Finding European bioethical literature: an evaluation of the leading abstracting and indexing services.

TitleFinding European bioethical literature: an evaluation of the leading abstracting and indexing services.
Publication TypeJournal Article
Year of Publication2004
AuthorsFangerau H
JournalJournal of medical ethics
Volume30
Issue3
Pagination299-303
Date Published2004 Jun
ISSN0306-6800
KeywordsBioethics; Databases, Bibliographic; Europe; Humans; Information Storage and Retrieval; Periodicals as Topic; Publishing; United States
AbstractOBJECTIVES: In this study the author aimed to provide information for researchers to help them with the selection of suitable databases for finding medical ethics literature. The quantity of medical ethical literature that is indexed in different existing electronic bibliographies was ascertained. METHOD: Using the international journal index Ulrich's Periodicals Directory, journals on medical ethics were identified. The electronic bibliographies indexing these journals were analysed. In an additional analysis documentalists indexing bioethical literature were asked to name European journals on medical ethics. The bibliographies indexing these journals were examined. RESULTS: Of 290 journals on medical ethics 173 were indexed in at least one bibliography. Current Contents showed the highest coverage with 66 (22.8%) journals indexed followed by MEDLINE (22.1%). By a combined search in the top ten bibliographies with the highest coverage, a maximum coverage of 45.2% of all journals could be reached. All the bibliographies showed a tendency to index more North American than European literature. This result was verified by the supplementary analysis of a sample of continental European journals. Here EMBASE covered the highest number of journals (20.6%) followed by the Russian Academy of Sciences Bibliographies (19.2%). CONCLUSION: A medical ethics literature search has to be carried out in several databases in order to reach an adequate collection of literature. The databases one wishes to combine should be carefully chosen. There seems to be a regional bias in the most popular databases, favouring North American periodicals compared with European literature on medical ethics.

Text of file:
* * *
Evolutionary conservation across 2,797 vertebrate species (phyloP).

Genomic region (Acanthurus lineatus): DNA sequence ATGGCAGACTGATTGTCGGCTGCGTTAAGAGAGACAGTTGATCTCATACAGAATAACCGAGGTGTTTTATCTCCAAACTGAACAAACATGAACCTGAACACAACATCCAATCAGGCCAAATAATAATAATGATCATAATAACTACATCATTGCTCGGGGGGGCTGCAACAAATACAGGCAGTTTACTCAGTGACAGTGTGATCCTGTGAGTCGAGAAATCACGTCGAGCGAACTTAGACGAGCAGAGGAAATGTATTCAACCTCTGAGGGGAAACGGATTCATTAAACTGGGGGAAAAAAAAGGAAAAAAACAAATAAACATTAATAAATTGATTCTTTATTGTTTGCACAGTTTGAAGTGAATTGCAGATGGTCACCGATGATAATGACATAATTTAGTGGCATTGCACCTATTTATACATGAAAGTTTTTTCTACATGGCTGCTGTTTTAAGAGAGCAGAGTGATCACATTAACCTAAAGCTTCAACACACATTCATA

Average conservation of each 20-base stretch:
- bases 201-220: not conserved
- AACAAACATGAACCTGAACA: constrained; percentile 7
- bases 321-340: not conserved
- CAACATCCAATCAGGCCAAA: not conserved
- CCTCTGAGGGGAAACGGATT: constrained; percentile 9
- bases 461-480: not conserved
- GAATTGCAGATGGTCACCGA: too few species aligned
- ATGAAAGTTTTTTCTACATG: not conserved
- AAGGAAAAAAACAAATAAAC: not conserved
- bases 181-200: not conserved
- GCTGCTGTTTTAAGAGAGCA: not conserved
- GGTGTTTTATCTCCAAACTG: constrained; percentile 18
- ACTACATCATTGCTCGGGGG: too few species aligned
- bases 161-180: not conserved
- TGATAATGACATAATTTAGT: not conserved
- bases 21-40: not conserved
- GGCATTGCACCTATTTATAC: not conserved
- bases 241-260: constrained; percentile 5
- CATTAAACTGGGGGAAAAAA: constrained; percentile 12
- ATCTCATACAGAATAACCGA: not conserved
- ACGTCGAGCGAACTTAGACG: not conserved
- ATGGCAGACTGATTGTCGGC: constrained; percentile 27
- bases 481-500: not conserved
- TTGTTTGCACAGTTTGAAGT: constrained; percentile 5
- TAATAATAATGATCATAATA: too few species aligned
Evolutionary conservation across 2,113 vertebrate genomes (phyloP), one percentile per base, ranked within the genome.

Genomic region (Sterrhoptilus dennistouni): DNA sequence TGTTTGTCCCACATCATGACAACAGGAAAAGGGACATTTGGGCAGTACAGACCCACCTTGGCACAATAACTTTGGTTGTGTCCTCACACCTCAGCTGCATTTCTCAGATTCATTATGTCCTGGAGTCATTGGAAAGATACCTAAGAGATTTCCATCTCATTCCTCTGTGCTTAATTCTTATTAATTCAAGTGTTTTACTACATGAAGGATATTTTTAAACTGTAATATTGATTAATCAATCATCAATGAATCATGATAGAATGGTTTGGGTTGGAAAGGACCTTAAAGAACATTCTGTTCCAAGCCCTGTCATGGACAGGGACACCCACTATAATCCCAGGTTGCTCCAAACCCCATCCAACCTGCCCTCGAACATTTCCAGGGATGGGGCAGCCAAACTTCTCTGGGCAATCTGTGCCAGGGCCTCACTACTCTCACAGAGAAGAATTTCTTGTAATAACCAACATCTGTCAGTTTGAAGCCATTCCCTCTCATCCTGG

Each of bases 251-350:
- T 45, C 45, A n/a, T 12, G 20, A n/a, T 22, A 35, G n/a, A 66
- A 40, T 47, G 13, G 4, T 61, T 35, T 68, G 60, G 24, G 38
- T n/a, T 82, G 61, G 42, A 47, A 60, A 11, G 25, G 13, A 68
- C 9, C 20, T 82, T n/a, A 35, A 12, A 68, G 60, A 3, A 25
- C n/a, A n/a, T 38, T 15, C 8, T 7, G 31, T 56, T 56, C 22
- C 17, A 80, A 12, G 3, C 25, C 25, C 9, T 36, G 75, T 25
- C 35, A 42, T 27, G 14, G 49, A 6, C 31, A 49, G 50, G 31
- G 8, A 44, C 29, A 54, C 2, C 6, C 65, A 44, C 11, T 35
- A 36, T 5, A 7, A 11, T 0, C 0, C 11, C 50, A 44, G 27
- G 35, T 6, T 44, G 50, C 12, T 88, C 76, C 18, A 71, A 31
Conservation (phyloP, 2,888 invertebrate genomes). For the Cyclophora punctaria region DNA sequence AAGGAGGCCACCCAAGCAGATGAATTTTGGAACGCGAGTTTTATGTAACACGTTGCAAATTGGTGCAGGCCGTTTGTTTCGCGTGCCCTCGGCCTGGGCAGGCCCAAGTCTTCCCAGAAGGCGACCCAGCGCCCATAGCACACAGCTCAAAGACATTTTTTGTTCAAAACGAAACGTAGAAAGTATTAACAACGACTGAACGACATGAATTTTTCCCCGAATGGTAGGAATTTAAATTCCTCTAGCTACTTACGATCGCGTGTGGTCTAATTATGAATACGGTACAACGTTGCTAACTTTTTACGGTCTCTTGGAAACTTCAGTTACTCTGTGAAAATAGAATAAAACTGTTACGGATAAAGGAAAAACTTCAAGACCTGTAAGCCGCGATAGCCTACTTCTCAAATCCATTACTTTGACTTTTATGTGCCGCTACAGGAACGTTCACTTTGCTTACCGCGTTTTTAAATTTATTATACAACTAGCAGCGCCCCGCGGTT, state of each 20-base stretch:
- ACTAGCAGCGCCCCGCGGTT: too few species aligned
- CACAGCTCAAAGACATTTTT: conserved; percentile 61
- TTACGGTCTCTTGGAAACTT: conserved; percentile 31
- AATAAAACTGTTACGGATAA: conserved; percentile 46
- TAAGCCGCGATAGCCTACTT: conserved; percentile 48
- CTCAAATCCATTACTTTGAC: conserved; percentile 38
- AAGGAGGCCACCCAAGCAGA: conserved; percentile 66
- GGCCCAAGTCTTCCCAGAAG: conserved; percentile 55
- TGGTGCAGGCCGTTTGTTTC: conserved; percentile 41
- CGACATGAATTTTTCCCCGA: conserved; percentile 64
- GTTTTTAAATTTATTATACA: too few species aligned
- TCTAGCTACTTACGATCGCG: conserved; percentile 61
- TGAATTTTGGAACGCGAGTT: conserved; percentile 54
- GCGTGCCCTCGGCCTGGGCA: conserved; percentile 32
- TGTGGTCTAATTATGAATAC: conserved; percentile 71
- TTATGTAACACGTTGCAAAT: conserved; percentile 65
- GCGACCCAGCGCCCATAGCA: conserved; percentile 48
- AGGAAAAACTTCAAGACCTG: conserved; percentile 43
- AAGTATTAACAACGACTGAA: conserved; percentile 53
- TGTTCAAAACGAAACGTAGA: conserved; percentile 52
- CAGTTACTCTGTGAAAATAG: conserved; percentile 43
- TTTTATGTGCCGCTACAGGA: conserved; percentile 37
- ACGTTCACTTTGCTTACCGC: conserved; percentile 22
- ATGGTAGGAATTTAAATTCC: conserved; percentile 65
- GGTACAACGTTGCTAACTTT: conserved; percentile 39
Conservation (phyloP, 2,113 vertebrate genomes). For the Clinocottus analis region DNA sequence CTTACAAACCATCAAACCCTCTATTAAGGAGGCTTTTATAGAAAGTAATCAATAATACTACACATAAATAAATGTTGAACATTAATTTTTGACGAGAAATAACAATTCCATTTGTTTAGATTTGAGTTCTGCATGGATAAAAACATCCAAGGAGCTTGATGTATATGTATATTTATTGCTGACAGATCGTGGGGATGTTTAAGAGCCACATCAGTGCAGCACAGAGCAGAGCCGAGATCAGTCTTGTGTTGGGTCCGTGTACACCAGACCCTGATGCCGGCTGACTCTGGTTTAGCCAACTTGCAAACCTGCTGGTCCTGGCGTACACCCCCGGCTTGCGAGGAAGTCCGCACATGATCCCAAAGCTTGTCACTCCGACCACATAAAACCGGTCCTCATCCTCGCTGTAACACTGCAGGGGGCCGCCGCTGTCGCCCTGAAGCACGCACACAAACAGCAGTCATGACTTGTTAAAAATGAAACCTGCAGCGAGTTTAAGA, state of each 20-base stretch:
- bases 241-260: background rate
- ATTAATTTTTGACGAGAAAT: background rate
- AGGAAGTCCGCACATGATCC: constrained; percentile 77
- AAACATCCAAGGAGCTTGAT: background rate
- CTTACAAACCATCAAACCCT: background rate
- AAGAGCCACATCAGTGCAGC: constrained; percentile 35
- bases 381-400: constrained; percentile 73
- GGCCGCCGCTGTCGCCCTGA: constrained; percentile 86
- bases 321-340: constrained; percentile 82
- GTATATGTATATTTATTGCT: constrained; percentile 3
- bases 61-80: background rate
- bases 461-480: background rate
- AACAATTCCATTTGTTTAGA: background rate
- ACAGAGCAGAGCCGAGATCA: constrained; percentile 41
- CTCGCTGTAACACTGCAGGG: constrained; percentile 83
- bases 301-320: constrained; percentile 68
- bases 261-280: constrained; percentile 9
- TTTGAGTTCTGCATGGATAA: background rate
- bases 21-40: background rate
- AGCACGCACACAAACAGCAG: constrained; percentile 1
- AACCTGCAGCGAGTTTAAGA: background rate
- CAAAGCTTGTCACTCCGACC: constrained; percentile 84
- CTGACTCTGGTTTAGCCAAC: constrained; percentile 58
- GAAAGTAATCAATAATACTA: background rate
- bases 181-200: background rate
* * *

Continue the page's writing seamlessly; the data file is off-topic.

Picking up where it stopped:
Alternate JournalJ Med Ethics